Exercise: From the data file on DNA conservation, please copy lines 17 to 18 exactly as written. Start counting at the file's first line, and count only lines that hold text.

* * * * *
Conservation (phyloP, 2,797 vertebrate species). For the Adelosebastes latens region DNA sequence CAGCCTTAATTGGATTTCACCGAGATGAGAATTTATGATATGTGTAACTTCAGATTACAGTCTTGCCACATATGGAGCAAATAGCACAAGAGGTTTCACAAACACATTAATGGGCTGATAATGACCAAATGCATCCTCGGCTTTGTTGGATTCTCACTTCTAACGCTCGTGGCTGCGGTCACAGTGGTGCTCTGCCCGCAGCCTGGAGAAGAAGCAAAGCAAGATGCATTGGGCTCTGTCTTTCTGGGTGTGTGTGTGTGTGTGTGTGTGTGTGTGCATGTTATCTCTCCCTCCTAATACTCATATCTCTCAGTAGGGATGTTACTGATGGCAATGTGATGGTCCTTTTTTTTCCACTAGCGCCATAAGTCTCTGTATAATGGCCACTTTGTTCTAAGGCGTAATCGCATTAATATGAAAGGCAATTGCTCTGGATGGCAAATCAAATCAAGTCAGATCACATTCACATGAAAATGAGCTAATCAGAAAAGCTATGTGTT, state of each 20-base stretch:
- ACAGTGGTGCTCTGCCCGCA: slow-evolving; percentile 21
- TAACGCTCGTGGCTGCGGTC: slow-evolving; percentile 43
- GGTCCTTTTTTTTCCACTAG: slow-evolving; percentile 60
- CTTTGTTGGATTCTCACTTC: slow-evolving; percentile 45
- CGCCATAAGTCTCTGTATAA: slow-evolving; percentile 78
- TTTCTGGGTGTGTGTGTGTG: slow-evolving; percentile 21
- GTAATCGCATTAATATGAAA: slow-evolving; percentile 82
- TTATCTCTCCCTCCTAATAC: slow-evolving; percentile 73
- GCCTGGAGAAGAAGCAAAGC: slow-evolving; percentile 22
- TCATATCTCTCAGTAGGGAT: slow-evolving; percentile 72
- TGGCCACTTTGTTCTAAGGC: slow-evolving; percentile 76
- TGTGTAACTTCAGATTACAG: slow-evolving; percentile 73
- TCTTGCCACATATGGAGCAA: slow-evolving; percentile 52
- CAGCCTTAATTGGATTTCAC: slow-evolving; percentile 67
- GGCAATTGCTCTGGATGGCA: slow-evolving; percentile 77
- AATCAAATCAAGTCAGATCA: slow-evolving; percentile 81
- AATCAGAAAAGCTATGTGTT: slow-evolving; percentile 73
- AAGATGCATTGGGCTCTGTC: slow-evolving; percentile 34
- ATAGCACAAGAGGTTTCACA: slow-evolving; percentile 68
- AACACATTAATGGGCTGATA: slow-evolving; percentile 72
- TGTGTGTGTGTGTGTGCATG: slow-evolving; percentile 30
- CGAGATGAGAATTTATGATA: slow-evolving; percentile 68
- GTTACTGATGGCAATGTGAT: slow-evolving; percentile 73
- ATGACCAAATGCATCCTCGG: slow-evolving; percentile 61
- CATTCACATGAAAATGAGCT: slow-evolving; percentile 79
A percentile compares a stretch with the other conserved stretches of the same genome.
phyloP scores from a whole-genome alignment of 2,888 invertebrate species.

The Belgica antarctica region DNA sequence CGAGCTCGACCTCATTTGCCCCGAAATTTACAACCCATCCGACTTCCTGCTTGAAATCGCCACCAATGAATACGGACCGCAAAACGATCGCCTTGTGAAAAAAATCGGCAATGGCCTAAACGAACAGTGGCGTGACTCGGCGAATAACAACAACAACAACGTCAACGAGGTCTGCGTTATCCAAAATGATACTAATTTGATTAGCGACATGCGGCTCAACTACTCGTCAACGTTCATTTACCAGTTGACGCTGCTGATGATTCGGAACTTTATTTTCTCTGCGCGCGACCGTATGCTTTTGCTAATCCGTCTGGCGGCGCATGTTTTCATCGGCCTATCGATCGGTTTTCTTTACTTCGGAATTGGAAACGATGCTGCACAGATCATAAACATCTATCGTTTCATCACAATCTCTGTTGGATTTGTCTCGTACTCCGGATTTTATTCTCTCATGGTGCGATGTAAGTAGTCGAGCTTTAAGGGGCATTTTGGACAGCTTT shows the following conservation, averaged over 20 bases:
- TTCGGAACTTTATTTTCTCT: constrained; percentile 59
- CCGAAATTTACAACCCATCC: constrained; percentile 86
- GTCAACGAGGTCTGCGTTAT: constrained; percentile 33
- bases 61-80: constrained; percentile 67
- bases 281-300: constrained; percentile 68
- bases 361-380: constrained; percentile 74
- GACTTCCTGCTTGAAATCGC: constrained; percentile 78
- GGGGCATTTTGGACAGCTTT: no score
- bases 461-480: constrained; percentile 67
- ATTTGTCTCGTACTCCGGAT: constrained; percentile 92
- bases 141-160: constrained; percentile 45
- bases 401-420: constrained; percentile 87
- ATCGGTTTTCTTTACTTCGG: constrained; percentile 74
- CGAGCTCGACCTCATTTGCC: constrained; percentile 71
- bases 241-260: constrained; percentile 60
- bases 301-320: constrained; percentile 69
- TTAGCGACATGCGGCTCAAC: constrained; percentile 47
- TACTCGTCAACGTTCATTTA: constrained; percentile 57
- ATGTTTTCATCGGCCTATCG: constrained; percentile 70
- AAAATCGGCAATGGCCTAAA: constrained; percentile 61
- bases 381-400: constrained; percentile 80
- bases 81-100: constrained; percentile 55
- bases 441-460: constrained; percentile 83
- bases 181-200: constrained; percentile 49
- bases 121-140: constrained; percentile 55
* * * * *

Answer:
- AATCAAATCAAGTCAGATCA: slow-evolving; percentile 81
- AATCAGAAAAGCTATGTGTT: slow-evolving; percentile 73